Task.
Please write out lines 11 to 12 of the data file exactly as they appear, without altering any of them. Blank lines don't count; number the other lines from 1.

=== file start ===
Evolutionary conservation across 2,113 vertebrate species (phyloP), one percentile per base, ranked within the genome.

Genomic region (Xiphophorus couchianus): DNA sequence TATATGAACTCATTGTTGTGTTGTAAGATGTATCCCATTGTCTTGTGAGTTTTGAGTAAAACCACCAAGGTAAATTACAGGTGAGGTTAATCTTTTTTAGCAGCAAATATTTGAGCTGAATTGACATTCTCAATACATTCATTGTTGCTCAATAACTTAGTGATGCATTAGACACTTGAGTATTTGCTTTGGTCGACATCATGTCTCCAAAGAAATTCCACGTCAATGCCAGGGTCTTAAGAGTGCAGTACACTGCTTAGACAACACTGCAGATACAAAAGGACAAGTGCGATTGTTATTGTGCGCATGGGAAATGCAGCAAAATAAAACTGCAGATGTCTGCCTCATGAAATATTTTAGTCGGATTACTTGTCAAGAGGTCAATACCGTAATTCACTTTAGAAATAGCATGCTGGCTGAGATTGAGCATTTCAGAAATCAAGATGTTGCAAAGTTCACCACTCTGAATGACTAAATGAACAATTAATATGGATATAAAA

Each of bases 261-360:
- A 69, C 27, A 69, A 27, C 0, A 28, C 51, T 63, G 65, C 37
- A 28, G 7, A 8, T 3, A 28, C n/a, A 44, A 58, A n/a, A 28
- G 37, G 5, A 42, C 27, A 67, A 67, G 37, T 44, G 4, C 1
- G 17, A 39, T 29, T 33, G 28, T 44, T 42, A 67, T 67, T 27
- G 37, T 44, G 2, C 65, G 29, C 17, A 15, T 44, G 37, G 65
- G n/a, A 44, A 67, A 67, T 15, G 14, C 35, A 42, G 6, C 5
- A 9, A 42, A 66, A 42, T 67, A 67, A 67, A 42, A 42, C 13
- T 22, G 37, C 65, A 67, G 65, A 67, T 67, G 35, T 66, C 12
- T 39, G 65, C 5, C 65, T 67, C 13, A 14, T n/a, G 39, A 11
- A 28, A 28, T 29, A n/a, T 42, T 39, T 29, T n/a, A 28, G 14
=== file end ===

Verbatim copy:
- T 22, G 37, C 65, A 67, G 65, A 67, T 67, G 35, T 66, C 12
- T 39, G 65, C 5, C 65, T 67, C 13, A 14, T n/a, G 39, A 11